Canadian Lupus Registry

Dr. Christine A. Peschken, University of Manitoba, Winnipeg, Manitoba Chair, Canadian Network for Improved Outcomes in Systemic Lupus Erythematosus (CaNIOS)

This research network includes over 30 researchers and personnel involved in the research or its activities at Universities across Canada.

Lupus Canada has been an ongoing funder of the infrastructure requirements of a national Lupus Registry.  Patients from across Canada are invited to participate; their clinical information, such as their lupus features and treatment, is entered and tracked in a standardized fashion. The participating patients also provide standardized information about themselves and their lupus experience, including general health and well-being, and response to treatment. CaNIOS is a group of lupus researchers in Canada that collaborate nationally and internationally with each other and many other lupus researchers. Having such a Registry allows pooling of information, very important in a disease as variable as lupus. The Registry also participates in studies that include clinical trials of new treatments for lupus, and links to international lupus studies.

CaNIOS is currently participating in multiple projects. One is an analysis of patient reported outcomes, looking at predictive factors. The second, in the planning stages, is an in-depth analysis of lifetime treatment trajectories, responses and outcomes. An additional analysis is looking at comorbidities in Canadian lupus patients. Several CaNIOS centres are participating in the Lupus Clinical Investigators Network, which allows for participation in cutting edge trials of new treatments for lupus.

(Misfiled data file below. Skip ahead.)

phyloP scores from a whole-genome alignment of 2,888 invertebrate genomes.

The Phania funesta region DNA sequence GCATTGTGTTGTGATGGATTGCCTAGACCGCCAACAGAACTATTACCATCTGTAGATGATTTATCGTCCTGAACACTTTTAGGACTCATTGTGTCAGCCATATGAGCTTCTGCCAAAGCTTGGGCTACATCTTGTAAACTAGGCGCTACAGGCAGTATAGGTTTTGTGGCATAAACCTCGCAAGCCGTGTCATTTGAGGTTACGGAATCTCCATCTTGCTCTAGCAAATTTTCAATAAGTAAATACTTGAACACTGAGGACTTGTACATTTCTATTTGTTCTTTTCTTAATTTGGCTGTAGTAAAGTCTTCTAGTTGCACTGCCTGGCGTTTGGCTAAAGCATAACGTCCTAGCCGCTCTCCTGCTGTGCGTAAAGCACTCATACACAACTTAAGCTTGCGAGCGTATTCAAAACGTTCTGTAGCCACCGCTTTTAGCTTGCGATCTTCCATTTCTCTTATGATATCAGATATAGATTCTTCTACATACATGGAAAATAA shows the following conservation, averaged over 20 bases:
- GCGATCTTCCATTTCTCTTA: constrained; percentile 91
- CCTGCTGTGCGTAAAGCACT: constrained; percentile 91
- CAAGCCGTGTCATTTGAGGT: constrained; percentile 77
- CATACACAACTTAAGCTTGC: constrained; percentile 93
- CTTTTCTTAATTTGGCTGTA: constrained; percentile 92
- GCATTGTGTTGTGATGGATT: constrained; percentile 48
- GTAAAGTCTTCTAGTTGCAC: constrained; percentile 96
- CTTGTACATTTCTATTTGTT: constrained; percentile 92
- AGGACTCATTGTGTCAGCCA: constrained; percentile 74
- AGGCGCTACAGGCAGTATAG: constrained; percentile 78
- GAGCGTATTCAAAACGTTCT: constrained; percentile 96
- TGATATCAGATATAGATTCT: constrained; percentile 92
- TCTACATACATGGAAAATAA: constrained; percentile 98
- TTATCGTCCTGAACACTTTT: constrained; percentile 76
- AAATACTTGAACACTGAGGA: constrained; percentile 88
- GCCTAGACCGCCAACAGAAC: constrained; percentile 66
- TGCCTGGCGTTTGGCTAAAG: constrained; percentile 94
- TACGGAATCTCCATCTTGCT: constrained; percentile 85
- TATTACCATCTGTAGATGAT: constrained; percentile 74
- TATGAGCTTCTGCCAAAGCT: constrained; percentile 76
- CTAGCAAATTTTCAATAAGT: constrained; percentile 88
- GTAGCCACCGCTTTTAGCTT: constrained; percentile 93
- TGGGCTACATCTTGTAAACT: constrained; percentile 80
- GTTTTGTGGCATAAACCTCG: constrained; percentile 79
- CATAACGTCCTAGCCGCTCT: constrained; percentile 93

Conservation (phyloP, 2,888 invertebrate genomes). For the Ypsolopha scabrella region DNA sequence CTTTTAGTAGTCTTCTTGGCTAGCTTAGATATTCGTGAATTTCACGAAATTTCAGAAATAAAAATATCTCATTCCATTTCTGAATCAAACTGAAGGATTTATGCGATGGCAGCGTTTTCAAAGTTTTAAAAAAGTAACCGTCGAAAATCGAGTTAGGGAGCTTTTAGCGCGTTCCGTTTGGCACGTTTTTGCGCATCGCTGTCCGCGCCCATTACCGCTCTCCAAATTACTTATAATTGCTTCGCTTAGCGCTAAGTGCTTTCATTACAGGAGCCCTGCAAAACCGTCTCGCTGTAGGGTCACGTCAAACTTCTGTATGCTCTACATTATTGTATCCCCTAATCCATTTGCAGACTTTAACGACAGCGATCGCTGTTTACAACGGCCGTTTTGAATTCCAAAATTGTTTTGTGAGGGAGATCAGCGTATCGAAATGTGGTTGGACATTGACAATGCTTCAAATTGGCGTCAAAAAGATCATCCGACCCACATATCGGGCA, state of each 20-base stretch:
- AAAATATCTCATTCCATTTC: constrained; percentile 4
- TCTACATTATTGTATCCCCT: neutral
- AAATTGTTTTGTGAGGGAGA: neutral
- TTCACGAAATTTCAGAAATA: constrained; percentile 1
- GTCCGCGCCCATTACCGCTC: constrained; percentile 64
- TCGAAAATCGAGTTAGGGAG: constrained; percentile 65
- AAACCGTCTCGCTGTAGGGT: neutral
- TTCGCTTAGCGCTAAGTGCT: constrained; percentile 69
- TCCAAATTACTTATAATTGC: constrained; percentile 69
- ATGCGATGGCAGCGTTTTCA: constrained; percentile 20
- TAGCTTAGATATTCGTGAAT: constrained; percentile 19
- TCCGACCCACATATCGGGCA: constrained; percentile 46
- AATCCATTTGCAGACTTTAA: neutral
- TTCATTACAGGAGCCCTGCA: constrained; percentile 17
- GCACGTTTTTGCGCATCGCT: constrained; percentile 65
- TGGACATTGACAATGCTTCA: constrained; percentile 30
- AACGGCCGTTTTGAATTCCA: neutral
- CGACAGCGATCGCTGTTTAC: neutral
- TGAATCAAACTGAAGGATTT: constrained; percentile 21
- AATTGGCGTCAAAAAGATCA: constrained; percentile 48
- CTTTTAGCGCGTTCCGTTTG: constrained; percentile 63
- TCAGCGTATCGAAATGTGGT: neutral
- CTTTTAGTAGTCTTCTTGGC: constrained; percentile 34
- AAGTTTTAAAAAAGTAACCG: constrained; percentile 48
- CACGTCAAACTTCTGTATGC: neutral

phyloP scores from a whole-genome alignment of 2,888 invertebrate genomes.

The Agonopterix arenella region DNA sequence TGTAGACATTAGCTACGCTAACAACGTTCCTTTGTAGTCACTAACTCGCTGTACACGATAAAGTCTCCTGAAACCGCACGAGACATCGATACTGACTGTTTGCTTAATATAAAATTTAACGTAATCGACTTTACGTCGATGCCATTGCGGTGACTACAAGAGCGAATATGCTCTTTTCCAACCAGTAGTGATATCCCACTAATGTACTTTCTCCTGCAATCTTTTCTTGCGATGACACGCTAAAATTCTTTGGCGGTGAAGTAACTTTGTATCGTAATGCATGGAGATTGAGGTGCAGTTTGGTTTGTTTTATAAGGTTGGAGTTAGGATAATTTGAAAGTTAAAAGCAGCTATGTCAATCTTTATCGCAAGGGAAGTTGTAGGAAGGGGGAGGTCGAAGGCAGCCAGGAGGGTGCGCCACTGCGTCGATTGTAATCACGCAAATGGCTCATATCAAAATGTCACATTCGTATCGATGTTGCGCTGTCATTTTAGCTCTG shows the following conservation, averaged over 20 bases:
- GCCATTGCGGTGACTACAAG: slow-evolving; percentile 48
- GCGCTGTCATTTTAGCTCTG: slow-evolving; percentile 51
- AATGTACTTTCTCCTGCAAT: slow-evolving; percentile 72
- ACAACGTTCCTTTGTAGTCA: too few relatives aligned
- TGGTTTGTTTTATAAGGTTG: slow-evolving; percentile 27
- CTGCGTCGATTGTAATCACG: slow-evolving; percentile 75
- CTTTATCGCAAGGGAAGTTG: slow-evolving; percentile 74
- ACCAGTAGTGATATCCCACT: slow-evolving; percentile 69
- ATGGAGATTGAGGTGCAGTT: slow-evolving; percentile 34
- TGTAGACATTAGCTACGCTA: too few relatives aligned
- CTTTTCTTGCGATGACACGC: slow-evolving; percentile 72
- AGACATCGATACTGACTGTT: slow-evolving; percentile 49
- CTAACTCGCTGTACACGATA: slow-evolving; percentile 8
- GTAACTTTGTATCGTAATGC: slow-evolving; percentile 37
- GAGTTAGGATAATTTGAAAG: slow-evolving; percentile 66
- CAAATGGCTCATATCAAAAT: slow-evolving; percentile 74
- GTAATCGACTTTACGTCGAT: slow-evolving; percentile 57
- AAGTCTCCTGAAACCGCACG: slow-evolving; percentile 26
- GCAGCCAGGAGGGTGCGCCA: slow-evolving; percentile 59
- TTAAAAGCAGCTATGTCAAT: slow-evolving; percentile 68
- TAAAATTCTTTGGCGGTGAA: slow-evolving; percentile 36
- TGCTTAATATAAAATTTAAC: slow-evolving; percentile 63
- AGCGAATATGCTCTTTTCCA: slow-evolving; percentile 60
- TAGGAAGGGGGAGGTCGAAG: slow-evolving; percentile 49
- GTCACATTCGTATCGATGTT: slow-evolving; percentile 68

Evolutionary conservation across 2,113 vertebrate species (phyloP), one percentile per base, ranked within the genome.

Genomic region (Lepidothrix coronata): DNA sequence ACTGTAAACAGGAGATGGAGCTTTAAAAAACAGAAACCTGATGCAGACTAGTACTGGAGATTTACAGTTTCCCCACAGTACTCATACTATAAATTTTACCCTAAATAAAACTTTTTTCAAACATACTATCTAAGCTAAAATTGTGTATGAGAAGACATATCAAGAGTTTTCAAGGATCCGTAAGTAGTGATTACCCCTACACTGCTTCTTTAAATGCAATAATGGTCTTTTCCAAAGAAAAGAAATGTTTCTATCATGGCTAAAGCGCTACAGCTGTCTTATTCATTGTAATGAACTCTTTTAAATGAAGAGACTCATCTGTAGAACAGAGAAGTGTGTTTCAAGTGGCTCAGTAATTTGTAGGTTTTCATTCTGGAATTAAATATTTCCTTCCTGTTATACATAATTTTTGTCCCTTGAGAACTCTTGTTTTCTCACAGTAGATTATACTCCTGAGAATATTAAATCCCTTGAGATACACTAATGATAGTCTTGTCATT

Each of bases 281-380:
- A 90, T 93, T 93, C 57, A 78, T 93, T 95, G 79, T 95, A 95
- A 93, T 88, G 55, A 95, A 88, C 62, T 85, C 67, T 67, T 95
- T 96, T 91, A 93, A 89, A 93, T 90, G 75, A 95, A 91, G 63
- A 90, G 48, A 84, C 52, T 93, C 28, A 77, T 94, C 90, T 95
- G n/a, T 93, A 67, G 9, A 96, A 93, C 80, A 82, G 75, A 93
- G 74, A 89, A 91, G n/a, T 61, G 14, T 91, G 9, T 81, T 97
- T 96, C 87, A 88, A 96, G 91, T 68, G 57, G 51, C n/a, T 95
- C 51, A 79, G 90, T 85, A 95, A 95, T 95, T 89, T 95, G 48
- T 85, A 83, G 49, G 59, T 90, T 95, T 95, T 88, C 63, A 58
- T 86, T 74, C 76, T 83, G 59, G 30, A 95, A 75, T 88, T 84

Registry data are also being used in two projects funded by the Canadian Institutes of Health Research. One is examining rates of hydroxychloroquine toxicity, and the impact of dose changes on disease flares, the other examining educational and employment outcomes in young adults with SLE.

Recent publications include:

Lupus Blog Articles: Lupus lorem ipsum dolor sit amet est requiem deste natur.

Scientists say they have identified a root cause of lupus — one that could pave the way for new treatments


Belimumab (Benlysta) Now Approved in Saskatchewan, Nova Scotia, and New Brunswick for Lupus Nephritis


Megakaryocyte: a new player in systemic lupus erythematosus